“Free” Frank McWorter

Building a Free Home

Among the many freedoms stripped from enslaved Black Americans was a stable sense of home. Indeed, the very concept of home became contorted as enslaved families faced harsh living conditions and the constant threat of forced separation and removal. Yet, despite these obstacles, some people took risks to secure their freedom and build a home.

Free Frank McWorter was one such person. Enslaved until his 42nd year, he earned enough money “hiring out” himself to purchase his freedom. Over time, more and more members of the family earned their freedom in this way and then in turn purchased freedom for others. McWorter moved from Kentucky to Illinois in 1830 and settled on 80 acres in Pike County.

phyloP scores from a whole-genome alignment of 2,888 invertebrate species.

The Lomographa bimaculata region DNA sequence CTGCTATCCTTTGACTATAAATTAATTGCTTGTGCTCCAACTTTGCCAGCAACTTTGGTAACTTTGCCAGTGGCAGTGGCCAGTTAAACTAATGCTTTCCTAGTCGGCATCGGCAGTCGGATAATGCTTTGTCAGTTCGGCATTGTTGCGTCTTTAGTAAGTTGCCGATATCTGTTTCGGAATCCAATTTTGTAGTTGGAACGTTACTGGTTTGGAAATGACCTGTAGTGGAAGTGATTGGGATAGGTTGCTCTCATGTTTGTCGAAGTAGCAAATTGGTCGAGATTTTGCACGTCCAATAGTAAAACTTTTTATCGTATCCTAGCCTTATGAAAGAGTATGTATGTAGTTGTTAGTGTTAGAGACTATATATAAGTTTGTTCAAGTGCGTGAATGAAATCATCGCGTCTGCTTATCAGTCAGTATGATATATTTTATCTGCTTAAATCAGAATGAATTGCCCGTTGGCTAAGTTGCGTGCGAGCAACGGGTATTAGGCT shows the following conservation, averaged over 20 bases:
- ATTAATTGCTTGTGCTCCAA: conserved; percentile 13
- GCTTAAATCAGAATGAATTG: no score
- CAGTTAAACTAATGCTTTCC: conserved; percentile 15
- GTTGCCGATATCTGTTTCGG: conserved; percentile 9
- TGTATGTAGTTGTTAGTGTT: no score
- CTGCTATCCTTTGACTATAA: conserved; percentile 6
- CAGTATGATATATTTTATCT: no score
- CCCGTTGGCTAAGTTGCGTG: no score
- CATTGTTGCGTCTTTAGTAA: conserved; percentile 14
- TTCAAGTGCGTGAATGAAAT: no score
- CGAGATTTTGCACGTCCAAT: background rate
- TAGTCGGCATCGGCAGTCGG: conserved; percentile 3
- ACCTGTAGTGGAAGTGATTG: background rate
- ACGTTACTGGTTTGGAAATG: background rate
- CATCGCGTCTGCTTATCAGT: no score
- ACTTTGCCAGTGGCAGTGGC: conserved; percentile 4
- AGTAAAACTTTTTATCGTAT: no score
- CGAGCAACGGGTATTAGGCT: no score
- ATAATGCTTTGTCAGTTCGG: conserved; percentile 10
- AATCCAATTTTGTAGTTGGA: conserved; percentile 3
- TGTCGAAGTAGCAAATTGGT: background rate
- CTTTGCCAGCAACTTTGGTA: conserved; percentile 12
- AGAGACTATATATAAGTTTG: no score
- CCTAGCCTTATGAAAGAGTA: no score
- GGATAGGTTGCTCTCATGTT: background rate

He did well, eventually expanding his holdings and apportioning part of them into the community of New Philadelphia—the first American town legally platted by a Black person. The biracial community McWorter built offered the same sense of freedom and home to others that he had carved out for his own family.


Object label:

New Philadelphia Table

A table built by Solomon McWorter, Frank McWorter’s son, at New Philadelphia.

Courtesy of the McWorter Family.

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